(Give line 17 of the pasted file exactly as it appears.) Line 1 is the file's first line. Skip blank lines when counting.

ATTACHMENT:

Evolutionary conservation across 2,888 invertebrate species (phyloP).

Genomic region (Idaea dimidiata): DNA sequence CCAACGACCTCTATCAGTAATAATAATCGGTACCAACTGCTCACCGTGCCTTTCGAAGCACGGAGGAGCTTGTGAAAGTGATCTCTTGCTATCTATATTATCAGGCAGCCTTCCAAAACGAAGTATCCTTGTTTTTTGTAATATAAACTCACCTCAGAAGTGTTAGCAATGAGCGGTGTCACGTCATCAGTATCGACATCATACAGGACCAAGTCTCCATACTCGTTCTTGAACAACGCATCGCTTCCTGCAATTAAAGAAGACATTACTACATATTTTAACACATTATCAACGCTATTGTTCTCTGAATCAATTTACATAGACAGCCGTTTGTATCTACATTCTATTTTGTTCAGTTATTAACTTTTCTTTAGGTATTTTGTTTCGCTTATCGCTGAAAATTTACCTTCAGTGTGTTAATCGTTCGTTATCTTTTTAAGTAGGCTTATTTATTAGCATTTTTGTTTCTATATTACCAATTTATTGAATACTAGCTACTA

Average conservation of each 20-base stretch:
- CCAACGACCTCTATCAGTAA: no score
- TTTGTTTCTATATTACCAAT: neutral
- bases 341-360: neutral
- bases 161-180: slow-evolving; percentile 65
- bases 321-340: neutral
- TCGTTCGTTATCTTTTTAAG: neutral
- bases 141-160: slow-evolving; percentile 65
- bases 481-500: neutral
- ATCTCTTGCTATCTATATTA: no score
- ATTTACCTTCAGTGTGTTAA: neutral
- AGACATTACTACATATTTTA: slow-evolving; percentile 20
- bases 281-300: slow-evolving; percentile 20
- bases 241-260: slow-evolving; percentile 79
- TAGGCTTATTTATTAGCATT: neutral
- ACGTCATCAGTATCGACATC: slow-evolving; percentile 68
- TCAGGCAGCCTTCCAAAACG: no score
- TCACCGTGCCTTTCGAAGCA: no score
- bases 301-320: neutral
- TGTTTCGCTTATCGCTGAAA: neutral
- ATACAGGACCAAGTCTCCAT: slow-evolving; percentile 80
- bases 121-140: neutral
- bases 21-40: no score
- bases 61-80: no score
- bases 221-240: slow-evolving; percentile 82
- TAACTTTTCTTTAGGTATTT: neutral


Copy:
- TAGGCTTATTTATTAGCATT: neutral